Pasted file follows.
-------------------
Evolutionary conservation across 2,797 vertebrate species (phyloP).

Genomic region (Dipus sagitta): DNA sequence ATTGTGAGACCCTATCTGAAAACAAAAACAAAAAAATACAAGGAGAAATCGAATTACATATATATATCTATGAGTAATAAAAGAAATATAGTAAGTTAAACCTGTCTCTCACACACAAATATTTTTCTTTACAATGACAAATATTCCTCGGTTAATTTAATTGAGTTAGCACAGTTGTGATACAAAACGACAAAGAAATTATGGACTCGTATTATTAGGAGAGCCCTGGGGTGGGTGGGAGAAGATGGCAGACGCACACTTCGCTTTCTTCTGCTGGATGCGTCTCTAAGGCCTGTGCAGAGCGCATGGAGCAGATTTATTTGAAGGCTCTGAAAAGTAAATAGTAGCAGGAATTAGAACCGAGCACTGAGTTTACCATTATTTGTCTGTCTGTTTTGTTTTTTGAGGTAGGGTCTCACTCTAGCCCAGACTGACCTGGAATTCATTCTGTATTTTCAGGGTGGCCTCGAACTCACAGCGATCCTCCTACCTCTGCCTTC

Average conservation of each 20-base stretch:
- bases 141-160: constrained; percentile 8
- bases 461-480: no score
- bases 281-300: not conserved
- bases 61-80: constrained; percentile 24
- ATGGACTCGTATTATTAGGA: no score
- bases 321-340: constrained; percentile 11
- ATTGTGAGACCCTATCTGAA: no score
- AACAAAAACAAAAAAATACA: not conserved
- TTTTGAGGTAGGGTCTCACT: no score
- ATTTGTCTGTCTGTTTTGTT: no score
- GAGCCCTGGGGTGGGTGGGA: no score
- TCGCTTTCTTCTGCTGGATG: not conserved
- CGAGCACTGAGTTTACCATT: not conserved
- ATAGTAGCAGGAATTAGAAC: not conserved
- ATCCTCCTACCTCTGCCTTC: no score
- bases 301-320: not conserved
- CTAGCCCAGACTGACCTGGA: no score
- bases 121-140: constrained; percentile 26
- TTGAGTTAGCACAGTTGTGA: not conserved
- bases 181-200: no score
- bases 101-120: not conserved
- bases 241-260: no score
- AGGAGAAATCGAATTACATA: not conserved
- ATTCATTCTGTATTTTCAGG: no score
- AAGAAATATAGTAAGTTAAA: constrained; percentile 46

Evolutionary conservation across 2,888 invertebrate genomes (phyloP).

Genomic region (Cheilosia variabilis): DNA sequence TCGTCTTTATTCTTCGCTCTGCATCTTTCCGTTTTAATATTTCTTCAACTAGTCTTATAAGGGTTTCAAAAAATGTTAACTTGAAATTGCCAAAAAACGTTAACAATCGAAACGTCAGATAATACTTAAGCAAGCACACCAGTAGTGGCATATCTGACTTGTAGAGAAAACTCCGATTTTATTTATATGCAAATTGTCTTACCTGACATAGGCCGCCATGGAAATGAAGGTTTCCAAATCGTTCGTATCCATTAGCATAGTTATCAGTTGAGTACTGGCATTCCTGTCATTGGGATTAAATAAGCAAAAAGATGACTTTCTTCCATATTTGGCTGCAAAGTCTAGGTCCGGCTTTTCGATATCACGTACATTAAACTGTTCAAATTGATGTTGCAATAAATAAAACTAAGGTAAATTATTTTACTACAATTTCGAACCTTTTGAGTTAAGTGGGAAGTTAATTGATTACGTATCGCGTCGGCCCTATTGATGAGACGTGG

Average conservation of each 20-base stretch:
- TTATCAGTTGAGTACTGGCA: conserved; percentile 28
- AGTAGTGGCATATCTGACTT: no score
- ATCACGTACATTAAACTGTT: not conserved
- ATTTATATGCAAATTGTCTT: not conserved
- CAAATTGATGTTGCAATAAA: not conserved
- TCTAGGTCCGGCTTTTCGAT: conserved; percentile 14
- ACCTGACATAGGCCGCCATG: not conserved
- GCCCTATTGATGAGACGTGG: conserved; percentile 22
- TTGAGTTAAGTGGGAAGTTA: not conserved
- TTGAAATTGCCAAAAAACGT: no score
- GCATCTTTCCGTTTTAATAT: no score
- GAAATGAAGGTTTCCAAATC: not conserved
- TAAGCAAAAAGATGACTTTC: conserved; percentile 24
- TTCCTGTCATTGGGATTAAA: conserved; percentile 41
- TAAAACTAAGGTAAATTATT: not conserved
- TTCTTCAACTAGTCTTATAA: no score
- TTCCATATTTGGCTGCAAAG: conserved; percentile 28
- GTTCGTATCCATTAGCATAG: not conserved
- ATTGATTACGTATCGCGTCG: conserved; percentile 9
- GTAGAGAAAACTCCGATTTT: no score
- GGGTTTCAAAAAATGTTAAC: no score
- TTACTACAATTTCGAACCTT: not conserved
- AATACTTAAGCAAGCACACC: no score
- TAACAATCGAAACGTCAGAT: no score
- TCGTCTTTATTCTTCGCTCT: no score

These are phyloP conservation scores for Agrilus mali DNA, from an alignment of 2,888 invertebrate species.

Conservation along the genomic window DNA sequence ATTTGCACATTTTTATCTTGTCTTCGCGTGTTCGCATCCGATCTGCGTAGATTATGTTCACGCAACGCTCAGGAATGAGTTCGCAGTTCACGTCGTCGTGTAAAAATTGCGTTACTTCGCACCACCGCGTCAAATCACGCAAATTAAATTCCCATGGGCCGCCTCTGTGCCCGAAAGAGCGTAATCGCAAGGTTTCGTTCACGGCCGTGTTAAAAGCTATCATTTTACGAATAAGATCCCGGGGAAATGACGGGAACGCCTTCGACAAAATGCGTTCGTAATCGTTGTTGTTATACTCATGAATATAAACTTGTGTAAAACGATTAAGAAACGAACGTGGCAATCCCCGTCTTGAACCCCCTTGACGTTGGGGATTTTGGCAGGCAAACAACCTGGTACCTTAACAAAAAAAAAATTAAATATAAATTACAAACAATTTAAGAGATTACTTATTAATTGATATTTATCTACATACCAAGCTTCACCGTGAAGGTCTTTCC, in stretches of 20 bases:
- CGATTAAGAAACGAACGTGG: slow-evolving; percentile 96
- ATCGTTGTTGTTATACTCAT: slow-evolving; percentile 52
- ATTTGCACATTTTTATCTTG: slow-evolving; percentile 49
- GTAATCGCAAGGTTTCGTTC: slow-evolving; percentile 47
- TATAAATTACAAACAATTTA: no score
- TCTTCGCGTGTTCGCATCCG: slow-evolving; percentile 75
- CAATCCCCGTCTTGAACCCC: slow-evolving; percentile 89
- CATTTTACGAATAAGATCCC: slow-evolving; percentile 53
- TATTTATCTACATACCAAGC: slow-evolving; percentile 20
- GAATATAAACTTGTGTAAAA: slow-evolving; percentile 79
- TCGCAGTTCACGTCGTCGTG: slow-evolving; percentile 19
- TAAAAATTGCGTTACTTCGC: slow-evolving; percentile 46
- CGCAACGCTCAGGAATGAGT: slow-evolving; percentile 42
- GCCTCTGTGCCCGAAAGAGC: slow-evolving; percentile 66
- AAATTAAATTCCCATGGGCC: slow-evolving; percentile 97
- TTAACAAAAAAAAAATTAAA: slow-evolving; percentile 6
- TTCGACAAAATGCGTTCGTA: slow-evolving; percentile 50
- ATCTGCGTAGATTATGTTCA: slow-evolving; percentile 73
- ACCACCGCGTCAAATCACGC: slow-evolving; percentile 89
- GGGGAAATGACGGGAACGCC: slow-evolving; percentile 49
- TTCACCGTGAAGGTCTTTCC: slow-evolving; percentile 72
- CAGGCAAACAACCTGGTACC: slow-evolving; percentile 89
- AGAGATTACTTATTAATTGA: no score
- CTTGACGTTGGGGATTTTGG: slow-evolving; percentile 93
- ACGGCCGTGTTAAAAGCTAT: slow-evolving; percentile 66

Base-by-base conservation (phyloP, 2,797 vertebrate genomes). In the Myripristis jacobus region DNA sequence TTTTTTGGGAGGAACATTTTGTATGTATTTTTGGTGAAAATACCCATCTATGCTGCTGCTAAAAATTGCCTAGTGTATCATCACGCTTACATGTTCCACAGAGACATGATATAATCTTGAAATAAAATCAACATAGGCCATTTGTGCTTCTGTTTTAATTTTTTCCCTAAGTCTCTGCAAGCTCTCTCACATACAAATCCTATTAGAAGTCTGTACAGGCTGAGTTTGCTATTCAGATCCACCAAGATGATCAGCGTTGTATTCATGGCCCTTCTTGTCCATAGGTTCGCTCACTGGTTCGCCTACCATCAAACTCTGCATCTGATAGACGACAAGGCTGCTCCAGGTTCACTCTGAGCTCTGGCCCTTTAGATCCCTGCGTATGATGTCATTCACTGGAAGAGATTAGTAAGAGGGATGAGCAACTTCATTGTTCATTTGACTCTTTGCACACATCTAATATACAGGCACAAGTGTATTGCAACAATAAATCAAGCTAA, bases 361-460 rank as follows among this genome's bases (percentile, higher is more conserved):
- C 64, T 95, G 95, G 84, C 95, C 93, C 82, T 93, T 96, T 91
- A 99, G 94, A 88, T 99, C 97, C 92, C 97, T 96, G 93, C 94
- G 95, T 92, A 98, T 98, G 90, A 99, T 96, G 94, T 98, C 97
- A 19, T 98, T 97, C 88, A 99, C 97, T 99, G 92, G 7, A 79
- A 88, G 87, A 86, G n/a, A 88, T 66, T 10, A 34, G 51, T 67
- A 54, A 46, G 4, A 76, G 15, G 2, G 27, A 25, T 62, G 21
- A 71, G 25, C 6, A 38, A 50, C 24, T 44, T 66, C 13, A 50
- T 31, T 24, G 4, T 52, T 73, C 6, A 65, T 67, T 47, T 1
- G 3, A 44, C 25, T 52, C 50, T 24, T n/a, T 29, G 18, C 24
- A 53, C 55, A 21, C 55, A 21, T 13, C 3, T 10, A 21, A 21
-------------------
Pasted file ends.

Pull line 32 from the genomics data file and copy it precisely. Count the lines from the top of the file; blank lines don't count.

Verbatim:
- TTATCAGTTGAGTACTGGCA: conserved; percentile 28